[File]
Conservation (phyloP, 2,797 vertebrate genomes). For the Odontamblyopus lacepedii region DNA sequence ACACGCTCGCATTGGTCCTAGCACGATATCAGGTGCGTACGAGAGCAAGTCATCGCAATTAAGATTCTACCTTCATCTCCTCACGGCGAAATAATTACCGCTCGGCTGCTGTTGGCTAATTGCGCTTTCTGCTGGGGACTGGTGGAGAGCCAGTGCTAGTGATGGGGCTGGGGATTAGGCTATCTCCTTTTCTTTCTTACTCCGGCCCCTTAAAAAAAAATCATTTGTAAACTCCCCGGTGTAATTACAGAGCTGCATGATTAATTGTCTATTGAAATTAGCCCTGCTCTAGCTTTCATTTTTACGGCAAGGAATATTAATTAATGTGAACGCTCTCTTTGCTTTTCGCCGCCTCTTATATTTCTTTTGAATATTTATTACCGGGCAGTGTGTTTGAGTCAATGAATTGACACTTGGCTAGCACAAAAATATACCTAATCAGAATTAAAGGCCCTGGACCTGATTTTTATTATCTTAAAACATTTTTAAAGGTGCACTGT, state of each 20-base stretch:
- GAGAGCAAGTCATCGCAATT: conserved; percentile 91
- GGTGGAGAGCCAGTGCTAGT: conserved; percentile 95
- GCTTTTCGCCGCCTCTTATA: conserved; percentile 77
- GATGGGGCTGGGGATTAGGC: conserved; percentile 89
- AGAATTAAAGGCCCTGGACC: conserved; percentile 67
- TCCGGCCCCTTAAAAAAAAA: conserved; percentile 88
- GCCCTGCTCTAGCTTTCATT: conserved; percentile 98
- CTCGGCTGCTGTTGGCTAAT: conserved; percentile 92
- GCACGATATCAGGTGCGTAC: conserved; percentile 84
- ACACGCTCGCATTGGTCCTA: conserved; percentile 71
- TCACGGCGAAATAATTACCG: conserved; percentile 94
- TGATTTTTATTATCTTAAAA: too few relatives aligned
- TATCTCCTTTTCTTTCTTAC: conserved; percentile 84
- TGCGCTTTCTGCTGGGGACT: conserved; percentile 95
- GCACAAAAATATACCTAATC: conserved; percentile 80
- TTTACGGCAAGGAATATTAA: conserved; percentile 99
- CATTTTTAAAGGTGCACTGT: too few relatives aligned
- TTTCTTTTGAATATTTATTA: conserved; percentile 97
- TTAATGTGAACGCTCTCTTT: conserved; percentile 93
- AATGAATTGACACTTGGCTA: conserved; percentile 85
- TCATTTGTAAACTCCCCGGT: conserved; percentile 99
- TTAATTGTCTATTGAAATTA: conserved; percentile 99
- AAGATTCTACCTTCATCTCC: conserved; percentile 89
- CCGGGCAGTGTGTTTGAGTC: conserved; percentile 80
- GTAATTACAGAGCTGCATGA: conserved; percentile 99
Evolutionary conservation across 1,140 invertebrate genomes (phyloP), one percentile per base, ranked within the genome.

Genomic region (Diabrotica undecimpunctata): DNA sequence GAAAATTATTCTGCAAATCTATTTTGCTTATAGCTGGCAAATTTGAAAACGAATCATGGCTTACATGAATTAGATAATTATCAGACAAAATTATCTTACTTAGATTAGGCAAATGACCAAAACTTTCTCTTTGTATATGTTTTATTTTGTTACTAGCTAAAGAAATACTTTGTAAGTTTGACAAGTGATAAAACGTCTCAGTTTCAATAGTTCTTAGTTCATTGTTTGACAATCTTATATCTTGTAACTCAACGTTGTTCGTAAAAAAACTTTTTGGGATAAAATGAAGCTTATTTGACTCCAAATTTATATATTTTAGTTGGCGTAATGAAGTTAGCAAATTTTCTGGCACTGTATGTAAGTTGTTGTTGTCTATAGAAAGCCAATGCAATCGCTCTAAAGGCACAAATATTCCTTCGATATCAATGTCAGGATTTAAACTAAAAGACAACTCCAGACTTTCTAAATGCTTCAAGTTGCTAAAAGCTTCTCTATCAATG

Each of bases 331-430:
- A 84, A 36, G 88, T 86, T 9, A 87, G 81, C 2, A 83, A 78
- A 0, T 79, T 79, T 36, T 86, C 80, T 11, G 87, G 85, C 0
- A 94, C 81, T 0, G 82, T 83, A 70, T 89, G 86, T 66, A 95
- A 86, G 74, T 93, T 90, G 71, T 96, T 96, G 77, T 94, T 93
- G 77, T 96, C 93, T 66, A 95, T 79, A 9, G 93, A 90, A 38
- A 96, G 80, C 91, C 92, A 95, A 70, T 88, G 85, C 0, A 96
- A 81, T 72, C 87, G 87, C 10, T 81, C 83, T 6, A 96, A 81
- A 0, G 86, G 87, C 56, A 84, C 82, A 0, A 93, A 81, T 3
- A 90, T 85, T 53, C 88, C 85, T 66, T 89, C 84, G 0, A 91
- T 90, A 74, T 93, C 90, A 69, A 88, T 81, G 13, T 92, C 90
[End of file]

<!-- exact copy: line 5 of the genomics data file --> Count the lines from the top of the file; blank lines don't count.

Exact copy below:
- GATGGGGCTGGGGATTAGGC: conserved; percentile 89